Sunday, December 28, 2008

No use crying over flooded pastures

Although we didn't get everything done, yesterday was a productive day. We started with a very messy barn . . .

and we wound up with three pens that will hopefully make 2009 kidding easier than ever. The small pen on the left is the kidding pen. The pen in the middle is about 16 X 16 feet, and that's where the moms and babies will be staying once the babies are a couple days old. The pen on the right is where the pregnant does will stay during the last month before kidding. They need their own separate area because we start feeding grain in the last month of pregnancy. The advantage of the new pens is that they are in a barn that has a heated office with windows that look out into the area with the pens. In the top picture, you can see the office window on the left behind the wire crate.

When I first started writing this post, I said yesterday was a "good" day but quickly changed that to "productive" because it was really a pretty lousy day, although we got some good work done. The temperature jumped into the 60s, which means all the snow melted and had nowhere to go, since the ground has been frozen for several weeks already. That means the creek flooded. As if that were not bad enough, we had rain almost all day, so it was really disgusting around here. Since the creek had already frozen, the rushing flood waters lifted some rather large pieces of ice and moved them onto land. What can I say other than, it looks interesting?

Storm refugee
Katherine discovered this little guy huddling in a tree above a flooded pasture.

Suggestions, anyone?
While I have your attention, perhaps you could suggest a solution to this problem. This is the view from our front door after we have rain. We built our house behind a mobile home, which was sitting on a concrete pad. Now that the mobile is gone, the concrete pad fills up with water every time it rains. The concrete blocks are our bridge to civilization, and after a really hard rain, the water is at the top of those blocks! Ripping up the concrete would be expensive and/or difficult. Putting dirt on top of it wouldn't help much unless we put in drain tiles; otherwise, the dirt wouldn't be able to drain, and we'd have a muddy front yard. Any thoughts on what we can do with our moat?


Ivy said...

My unprofessional opinion on what you could do w/ that concrete pad is... Drill some holes on the pad until you hit dirt below, fill holes with gravel. I imagine this will allow water to drain at least 9 months of the year, and eventually drain when the ground is frozen solid during the other 3 months. Then build some type of deck over the pad for walking from house to parked cars.

MaskedMan said...

In my also-unprofessional opinion, I like Ivy's suggestion, but I'd go a bit further. Not only punch drainage holes through the pad, but cover it completely in gravel - up to the level of the tops of the cinder blocks, if you can afford it. Putting a deck of some nature there might turn it into useful space, but I don't think you want free-standing water under your deck. Gravel, at least, will give you a solid surface.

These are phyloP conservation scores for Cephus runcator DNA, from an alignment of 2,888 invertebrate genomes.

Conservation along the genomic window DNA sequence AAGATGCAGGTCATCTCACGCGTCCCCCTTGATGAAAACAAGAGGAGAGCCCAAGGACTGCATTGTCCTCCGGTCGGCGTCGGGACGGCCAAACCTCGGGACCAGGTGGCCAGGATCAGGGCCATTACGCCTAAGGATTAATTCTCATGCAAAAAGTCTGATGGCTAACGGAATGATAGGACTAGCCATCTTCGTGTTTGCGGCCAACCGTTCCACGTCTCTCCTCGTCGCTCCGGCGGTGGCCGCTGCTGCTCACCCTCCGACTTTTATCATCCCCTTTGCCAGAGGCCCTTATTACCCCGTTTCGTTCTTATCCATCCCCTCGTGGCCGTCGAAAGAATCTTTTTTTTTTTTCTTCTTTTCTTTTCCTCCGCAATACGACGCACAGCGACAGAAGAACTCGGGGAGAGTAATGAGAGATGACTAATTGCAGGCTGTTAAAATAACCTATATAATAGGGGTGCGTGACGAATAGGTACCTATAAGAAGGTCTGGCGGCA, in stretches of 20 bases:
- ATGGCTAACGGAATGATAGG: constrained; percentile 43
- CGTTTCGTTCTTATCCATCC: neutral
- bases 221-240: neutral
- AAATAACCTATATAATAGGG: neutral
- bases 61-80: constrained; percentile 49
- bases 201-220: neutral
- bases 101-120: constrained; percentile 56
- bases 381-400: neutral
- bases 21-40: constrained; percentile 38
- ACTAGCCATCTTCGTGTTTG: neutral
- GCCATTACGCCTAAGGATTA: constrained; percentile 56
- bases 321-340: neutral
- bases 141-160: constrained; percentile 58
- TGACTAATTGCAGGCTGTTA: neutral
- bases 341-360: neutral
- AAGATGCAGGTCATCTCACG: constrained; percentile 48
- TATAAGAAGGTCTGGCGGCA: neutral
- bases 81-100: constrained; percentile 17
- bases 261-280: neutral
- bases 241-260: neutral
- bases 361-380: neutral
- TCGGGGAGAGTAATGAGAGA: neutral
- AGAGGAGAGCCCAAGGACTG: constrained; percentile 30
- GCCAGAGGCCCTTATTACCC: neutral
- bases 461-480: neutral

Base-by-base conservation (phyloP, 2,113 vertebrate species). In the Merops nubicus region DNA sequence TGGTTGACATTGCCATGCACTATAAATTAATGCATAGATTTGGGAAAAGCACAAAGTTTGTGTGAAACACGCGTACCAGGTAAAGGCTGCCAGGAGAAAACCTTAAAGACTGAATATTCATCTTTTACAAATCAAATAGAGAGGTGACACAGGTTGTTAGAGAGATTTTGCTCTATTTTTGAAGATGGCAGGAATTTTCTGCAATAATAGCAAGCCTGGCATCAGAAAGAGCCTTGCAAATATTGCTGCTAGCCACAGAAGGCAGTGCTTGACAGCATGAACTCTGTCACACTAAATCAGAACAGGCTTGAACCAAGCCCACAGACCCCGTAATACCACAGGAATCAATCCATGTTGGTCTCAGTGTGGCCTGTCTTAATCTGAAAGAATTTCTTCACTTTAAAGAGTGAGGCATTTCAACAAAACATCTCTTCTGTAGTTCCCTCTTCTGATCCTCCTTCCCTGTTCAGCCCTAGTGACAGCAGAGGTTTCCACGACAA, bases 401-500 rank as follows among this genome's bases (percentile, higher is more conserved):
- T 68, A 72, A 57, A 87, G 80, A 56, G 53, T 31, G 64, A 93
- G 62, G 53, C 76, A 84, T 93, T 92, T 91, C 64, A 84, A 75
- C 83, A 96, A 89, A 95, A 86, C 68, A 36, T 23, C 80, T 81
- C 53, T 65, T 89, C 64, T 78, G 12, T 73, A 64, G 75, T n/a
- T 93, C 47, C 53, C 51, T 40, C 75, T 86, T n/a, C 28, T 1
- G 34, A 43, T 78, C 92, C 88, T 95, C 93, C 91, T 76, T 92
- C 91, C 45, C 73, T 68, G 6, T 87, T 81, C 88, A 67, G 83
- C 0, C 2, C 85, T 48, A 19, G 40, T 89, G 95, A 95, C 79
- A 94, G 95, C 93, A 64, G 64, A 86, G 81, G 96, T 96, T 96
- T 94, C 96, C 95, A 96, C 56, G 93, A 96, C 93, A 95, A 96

On the subject of "productive" vs. "good," well, I tend to call productive days "good" anyway, even if the weather sucks. A bad day would be one in which nothing gets done AND you can't enjoy the day. Frankly, "productive" is one of the better ways to spend a dreary day.

Ivy said...

I thought about the materials for the decking. I know you might prefer natural materials, but in this case, I would check plastic lumber or things similar. I googled "plastic lumber" and a slew of sites came up. It seems many companies use recycled plastic to make this. I would think plastic would withstand water damage and fading by sunlight better.

MaskedMan said...

My brother-in-law did a deck for my mother from a product called "Trex(tm)" ( ). It's not a structural product (meaning the structural members will be of another material - usually wood), but has withstood weather and grandchildren very well. It does fade somewhat, though, and I don't think it takes stain or paint. All told, it was a good choice. But you don't need to put the support beams into the ground - you've already got a stable platform in the pad. All you need are some precast concrete footers that will set on the pad, and into which your support beams will socket. That raises the wood or composite material up out of the wet zone, and not coincidentally makes building the deck much easier for non-specialists. Check your local codes first, of course!

Some other links for floating decks:
(I am in NO way affiliated with these, nor am I trying to sell you anything - Just trying to help. Smack me, if I'm not helping)

Deborah said...

Thanks Ivy and MM, you've given me some good things to think about!


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